Wednesday, November 22, 2023

Menus and Meanings

I'm not flabbergasted anymore. I don't freak out anymore when I realize it's the week of Thanksgiving. Time marches on, and if we care to, we can make the most of it.

So I'm doing my usual pre-Thanksgiving cleaning, organizing, and attempting to finish studio things to free me up to focus on food prep, family, and [ugh] Christmas decorating. In the midst of all this, I'm also reminding myself of all the things I have to be thankful for where I currently am in life, in spite of the past few years and what's currently going on in the world. Have you thought about that? It's fairly easy to make a list of blessings and realize how much there is that we may take for granted.

Anyway, I thought it would be fun to share the menu tradition that's been in place in my family since I was a kid (with some minor alterations over the years). Obviously, there's the turkey. We have ours roasted in the oven (no fryers here), basted, stuffed, BUT we don't cook the turkey with the stuffing inside. We stuff ours with onions and celery after it gets an oil rubdown and some seasoning. I'm usually on stuffing duty, and I always prepare that separately, with some sauteed celery for a lil' extra crunch. I also like to use an ice cream scoop to nestle pretty round clouds of stuffing onto each plate, which drives my mom crazy ("why dirty up that thing- just serve it with a regular spoon!"). But I think it's a nice touch. Side note: apparently, northerners call it dressing and southerners call it stuffing (or is it vice versa?). Anyway, we call it stuffing.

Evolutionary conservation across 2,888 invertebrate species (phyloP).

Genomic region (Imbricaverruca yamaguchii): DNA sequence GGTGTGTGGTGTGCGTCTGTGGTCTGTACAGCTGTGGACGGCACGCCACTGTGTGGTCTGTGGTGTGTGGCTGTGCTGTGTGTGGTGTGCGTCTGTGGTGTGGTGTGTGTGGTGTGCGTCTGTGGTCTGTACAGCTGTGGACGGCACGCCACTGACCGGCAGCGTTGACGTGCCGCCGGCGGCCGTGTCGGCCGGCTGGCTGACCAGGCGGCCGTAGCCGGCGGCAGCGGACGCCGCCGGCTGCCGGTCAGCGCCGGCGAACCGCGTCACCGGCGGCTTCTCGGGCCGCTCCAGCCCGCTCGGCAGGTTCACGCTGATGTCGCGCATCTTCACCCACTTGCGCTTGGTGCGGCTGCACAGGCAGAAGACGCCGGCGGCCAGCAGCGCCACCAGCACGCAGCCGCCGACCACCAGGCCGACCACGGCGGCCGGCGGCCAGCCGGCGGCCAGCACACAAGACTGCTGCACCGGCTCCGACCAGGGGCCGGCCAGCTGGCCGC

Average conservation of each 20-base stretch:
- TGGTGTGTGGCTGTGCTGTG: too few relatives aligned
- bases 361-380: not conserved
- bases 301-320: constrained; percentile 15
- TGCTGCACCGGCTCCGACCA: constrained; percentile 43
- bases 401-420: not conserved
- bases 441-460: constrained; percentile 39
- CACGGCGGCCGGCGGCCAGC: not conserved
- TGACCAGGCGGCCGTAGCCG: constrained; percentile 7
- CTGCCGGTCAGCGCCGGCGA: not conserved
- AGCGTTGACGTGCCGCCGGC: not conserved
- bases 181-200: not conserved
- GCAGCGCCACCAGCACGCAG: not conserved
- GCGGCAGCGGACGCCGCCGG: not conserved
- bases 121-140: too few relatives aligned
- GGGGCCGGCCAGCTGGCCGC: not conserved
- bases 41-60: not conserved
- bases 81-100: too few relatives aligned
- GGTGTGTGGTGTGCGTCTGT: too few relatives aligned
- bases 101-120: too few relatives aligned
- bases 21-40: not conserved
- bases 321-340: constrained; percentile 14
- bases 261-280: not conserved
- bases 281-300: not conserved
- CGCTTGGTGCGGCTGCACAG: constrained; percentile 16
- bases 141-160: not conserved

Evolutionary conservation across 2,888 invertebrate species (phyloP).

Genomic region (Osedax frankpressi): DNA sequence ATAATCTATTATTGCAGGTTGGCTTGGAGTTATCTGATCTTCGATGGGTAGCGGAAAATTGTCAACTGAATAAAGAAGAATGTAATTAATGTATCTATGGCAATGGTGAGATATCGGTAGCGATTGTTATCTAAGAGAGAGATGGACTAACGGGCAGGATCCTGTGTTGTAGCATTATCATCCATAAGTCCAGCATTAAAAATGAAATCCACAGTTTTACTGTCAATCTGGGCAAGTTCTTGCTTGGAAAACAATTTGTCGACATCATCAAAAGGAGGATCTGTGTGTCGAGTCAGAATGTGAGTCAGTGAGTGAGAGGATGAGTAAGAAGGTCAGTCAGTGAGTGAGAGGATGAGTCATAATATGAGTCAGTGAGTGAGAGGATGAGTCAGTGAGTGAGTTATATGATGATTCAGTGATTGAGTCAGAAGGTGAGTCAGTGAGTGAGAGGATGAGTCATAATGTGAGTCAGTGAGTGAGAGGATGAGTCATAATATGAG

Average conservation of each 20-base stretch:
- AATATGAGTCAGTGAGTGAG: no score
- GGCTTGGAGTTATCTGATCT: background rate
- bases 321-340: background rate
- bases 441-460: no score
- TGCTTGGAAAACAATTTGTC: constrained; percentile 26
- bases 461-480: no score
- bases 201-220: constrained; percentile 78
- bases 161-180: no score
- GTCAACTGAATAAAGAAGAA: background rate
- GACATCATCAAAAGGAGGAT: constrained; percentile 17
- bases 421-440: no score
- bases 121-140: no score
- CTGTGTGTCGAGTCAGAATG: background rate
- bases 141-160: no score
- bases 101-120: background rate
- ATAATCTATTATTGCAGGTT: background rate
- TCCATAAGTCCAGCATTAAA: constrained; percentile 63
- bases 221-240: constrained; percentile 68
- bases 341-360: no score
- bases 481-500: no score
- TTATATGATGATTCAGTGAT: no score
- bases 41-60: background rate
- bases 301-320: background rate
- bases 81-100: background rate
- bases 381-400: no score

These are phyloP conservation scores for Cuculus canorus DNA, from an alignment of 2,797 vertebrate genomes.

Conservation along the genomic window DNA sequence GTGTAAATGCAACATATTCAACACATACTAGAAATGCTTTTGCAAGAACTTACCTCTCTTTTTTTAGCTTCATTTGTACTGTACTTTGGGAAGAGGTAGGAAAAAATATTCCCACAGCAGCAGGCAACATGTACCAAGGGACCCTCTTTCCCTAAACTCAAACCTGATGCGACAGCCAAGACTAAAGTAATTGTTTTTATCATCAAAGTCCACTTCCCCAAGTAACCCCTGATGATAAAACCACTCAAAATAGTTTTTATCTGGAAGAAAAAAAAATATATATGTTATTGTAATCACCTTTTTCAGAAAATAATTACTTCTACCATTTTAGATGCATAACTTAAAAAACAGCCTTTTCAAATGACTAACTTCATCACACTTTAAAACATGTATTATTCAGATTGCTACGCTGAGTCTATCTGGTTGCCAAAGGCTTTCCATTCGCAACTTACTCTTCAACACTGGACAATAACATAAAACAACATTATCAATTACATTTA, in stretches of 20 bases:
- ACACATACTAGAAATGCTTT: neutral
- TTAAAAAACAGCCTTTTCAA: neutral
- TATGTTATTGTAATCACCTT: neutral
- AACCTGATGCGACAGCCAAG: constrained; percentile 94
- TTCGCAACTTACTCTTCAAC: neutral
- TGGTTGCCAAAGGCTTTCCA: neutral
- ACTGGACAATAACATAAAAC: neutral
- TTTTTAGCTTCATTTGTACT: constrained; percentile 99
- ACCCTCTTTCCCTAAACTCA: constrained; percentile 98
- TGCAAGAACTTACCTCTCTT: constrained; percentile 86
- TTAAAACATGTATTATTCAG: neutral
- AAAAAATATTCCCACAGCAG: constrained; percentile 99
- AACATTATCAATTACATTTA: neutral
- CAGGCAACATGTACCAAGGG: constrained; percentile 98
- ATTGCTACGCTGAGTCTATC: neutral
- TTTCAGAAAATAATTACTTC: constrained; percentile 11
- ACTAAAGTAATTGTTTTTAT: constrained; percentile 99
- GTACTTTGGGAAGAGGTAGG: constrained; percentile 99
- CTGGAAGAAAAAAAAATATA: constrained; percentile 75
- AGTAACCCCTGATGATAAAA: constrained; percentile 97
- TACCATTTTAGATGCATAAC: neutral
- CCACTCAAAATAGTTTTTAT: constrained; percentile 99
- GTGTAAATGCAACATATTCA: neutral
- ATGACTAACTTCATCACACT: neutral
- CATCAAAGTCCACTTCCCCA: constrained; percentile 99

Along with the main dish, being African Americans and Southerners, we partake in mixed greens, cooked fresh, not from a can. The only things that come from a can in our dinner are the gravy and the cranberry sauce. My mother washes and cooks turnip, mustard, collards, and kale together for a flavorful mix that gives a great contrast to the other dishes, especially if you add a splash of apple cider vinegar to them once they're on your plate. Next, there MUST be mac and cheese. Again, homemade. Made with loads of real hand-grated cheddar (and other varieties if I'm involved) cheese that's baked to create a crispy, bubbly topping. We fight over the mac and cheese and monitor the number of servings everyone goes back for. We've had mashed potatoes at others' homes for Thanksgiving, but mac and cheese wins out with our family. We also have cranberry sauce, which was only added in recent years at mine and my brothers' request. We love it as the other flavor twist that wakes up the turkey if eaten in tandem, or as a refreshing palette cleanser. Gravy to drizzle over the stuffing and/or turkey and crescent rolls are the finishing touches. Actually, the finishing touch is the apple pie, which, I'll admit, is usually store-bought. My mom makes an excellent sweet potato pie, and my sister-in-law and I can both make good apple pie (even homemade crust!), but we don't bother when there are all the other courses to attend to. And a huge cleanup. And a bare Christmas tree staring at us. Add some wine, and optional after-dinner coffee, and that is our family's yearly menu. 

How about you? What dishes are a must at your Thanksgiving feast? Do you call it stuffing or dressing? Do you have the meal in the late afternoon or typical dinnertime? I wanna know!

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